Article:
Nationals candidate for Murray and former Murrumbidgee Council administrator Austin Evans says he had nothing to do with a Murrumbidgee Council decision to award a $75,000 contract to the company run by the wife of former member for Murray Adrian Piccoli.
The Australian reported on Tuesday The Articulate Pear, a company run by Mr Piccoli’s wife Sonia Casanova, was awarded a contract to develop and consult on a new logo for the council.
Mr Evans was Murrumbidgee Council administrator at the time.
“In awarding the contract, council staff followed industry standard procurement processes and four companies were considered in the merit-based competitive evaluation,” Mr Evans said.
“The final decision was made by staff, and the staff also judged that there was not a conflict of interest.
“I became aware after the decision was made, and it was presented in the council business papers in August last year."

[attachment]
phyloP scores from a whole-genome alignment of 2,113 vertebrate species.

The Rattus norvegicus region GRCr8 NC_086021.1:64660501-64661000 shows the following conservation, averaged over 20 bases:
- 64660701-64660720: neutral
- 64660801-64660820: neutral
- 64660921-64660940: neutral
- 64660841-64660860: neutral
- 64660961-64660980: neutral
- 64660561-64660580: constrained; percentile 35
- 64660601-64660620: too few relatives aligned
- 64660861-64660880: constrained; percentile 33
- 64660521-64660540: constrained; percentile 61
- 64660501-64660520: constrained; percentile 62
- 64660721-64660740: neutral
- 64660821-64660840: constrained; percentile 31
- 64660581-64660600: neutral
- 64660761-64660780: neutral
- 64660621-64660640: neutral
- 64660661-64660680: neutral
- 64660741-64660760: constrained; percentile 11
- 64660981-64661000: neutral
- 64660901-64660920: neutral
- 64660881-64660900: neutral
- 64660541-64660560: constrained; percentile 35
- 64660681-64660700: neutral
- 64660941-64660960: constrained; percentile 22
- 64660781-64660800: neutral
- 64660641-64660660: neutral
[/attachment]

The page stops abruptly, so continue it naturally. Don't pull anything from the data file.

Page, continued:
The new logo was unveiled by Murrumbidgee Council in January 2017.
Murrumbidgee Council general manager Craig Moffitt also said Mr Evans had nothing to do with the decision and refuted claims undue influence was involved.
“This process was undertaken following normal procurement processes,” he said.
“The proposal submitted by The Articulate Pear was evaluated against set criteria and the company demonstrated the experience and capacity to develop and provide an appropriate, relevant corporate identity for Murrumbidgee Council”.
Mr Moffitt also said the contract was for more than just for the design of a logo, it also involved consultation in three communities and a series of presentations.
Adrian Piccoli was quoted as saying “the Shooters Party and anyone associated with the smear better have very good lawyers and very deep pockets because I have got both”.
Mr Evans said, "the Shooters are running the nastiest campaign in Murray’s history”.
“I put my hand up for election, and I’m fair game, but for the Shooters to go after the wife of the former member with smear that has been shown to be unfounded proves the kind of dirty politics they’re playing.”
Note: After publication, Murrumbidgee Council general manager Craig Moffitt contacted Fairfax Media to say the contract was worth $75,600, not nearly $100,000 as originally reported.